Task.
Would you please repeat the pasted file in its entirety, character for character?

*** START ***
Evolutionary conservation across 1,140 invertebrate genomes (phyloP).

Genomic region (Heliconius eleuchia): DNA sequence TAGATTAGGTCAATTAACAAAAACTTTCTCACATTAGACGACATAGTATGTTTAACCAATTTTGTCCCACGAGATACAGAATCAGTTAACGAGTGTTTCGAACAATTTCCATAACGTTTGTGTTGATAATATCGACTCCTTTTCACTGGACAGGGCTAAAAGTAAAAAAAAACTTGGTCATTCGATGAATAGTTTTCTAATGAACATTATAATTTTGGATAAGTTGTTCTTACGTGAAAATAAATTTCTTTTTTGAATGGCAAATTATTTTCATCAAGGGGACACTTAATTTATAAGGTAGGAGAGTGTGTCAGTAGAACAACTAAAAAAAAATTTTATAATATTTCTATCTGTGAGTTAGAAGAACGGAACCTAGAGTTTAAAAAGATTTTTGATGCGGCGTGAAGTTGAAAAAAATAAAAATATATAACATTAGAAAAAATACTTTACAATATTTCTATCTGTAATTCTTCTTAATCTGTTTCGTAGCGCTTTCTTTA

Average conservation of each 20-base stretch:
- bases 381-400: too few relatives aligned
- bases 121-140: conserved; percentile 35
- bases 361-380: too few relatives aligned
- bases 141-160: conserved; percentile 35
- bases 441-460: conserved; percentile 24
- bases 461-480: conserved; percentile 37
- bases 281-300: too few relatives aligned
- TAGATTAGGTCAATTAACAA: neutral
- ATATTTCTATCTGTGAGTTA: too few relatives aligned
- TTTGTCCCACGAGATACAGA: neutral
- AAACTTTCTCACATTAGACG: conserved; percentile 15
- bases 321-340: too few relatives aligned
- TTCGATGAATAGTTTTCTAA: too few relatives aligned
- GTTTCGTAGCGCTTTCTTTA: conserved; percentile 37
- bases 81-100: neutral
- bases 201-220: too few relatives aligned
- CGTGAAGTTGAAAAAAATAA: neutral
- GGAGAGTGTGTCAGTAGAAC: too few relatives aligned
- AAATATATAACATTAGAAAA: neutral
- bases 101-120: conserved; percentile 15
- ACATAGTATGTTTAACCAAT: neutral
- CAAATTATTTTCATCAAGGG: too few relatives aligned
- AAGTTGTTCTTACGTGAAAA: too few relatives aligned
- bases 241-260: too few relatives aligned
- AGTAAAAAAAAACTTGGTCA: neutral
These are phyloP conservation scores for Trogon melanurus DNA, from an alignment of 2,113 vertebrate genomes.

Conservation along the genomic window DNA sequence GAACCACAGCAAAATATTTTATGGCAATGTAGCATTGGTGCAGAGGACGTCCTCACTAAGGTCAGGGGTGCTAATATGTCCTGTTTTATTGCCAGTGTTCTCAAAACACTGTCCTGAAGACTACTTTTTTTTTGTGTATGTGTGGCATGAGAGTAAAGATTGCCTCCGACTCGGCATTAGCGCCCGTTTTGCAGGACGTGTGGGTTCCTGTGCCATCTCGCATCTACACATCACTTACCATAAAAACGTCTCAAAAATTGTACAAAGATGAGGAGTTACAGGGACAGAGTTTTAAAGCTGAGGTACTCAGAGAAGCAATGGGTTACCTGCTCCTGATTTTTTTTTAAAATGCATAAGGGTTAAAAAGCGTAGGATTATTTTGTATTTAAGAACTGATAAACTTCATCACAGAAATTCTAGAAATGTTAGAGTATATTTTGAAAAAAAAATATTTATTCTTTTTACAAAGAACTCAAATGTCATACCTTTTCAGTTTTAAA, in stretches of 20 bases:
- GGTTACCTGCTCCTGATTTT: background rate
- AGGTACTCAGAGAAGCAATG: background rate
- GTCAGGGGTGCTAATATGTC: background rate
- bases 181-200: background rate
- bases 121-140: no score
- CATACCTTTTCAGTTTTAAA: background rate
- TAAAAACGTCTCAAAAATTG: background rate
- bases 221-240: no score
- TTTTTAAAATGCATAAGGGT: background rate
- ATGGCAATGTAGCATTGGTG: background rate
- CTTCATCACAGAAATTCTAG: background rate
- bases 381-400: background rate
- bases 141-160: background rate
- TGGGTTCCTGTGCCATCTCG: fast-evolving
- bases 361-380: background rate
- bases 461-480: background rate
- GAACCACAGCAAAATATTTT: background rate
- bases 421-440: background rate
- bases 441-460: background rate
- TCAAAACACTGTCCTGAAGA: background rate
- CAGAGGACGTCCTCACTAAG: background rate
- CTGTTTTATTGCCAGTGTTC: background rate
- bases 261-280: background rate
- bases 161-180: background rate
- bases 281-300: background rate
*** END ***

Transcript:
Evolutionary conservation across 1,140 invertebrate genomes (phyloP).

Genomic region (Heliconius eleuchia): DNA sequence TAGATTAGGTCAATTAACAAAAACTTTCTCACATTAGACGACATAGTATGTTTAACCAATTTTGTCCCACGAGATACAGAATCAGTTAACGAGTGTTTCGAACAATTTCCATAACGTTTGTGTTGATAATATCGACTCCTTTTCACTGGACAGGGCTAAAAGTAAAAAAAAACTTGGTCATTCGATGAATAGTTTTCTAATGAACATTATAATTTTGGATAAGTTGTTCTTACGTGAAAATAAATTTCTTTTTTGAATGGCAAATTATTTTCATCAAGGGGACACTTAATTTATAAGGTAGGAGAGTGTGTCAGTAGAACAACTAAAAAAAAATTTTATAATATTTCTATCTGTGAGTTAGAAGAACGGAACCTAGAGTTTAAAAAGATTTTTGATGCGGCGTGAAGTTGAAAAAAATAAAAATATATAACATTAGAAAAAATACTTTACAATATTTCTATCTGTAATTCTTCTTAATCTGTTTCGTAGCGCTTTCTTTA

Average conservation of each 20-base stretch:
- bases 381-400: too few relatives aligned
- bases 121-140: conserved; percentile 35
- bases 361-380: too few relatives aligned
- bases 141-160: conserved; percentile 35
- bases 441-460: conserved; percentile 24
- bases 461-480: conserved; percentile 37
- bases 281-300: too few relatives aligned
- TAGATTAGGTCAATTAACAA: neutral
- ATATTTCTATCTGTGAGTTA: too few relatives aligned
- TTTGTCCCACGAGATACAGA: neutral
- AAACTTTCTCACATTAGACG: conserved; percentile 15
- bases 321-340: too few relatives aligned
- TTCGATGAATAGTTTTCTAA: too few relatives aligned
- GTTTCGTAGCGCTTTCTTTA: conserved; percentile 37
- bases 81-100: neutral
- bases 201-220: too few relatives aligned
- CGTGAAGTTGAAAAAAATAA: neutral
- GGAGAGTGTGTCAGTAGAAC: too few relatives aligned
- AAATATATAACATTAGAAAA: neutral
- bases 101-120: conserved; percentile 15
- ACATAGTATGTTTAACCAAT: neutral
- CAAATTATTTTCATCAAGGG: too few relatives aligned
- AAGTTGTTCTTACGTGAAAA: too few relatives aligned
- bases 241-260: too few relatives aligned
- AGTAAAAAAAAACTTGGTCA: neutral
These are phyloP conservation scores for Trogon melanurus DNA, from an alignment of 2,113 vertebrate genomes.

Conservation along the genomic window DNA sequence GAACCACAGCAAAATATTTTATGGCAATGTAGCATTGGTGCAGAGGACGTCCTCACTAAGGTCAGGGGTGCTAATATGTCCTGTTTTATTGCCAGTGTTCTCAAAACACTGTCCTGAAGACTACTTTTTTTTTGTGTATGTGTGGCATGAGAGTAAAGATTGCCTCCGACTCGGCATTAGCGCCCGTTTTGCAGGACGTGTGGGTTCCTGTGCCATCTCGCATCTACACATCACTTACCATAAAAACGTCTCAAAAATTGTACAAAGATGAGGAGTTACAGGGACAGAGTTTTAAAGCTGAGGTACTCAGAGAAGCAATGGGTTACCTGCTCCTGATTTTTTTTTAAAATGCATAAGGGTTAAAAAGCGTAGGATTATTTTGTATTTAAGAACTGATAAACTTCATCACAGAAATTCTAGAAATGTTAGAGTATATTTTGAAAAAAAAATATTTATTCTTTTTACAAAGAACTCAAATGTCATACCTTTTCAGTTTTAAA, in stretches of 20 bases:
- GGTTACCTGCTCCTGATTTT: background rate
- AGGTACTCAGAGAAGCAATG: background rate
- GTCAGGGGTGCTAATATGTC: background rate
- bases 181-200: background rate
- bases 121-140: no score
- CATACCTTTTCAGTTTTAAA: background rate
- TAAAAACGTCTCAAAAATTG: background rate
- bases 221-240: no score
- TTTTTAAAATGCATAAGGGT: background rate
- ATGGCAATGTAGCATTGGTG: background rate
- CTTCATCACAGAAATTCTAG: background rate
- bases 381-400: background rate
- bases 141-160: background rate
- TGGGTTCCTGTGCCATCTCG: fast-evolving
- bases 361-380: background rate
- bases 461-480: background rate
- GAACCACAGCAAAATATTTT: background rate
- bases 421-440: background rate
- bases 441-460: background rate
- TCAAAACACTGTCCTGAAGA: background rate
- CAGAGGACGTCCTCACTAAG: background rate
- CTGTTTTATTGCCAGTGTTC: background rate
- bases 261-280: background rate
- bases 161-180: background rate
- bases 281-300: background rate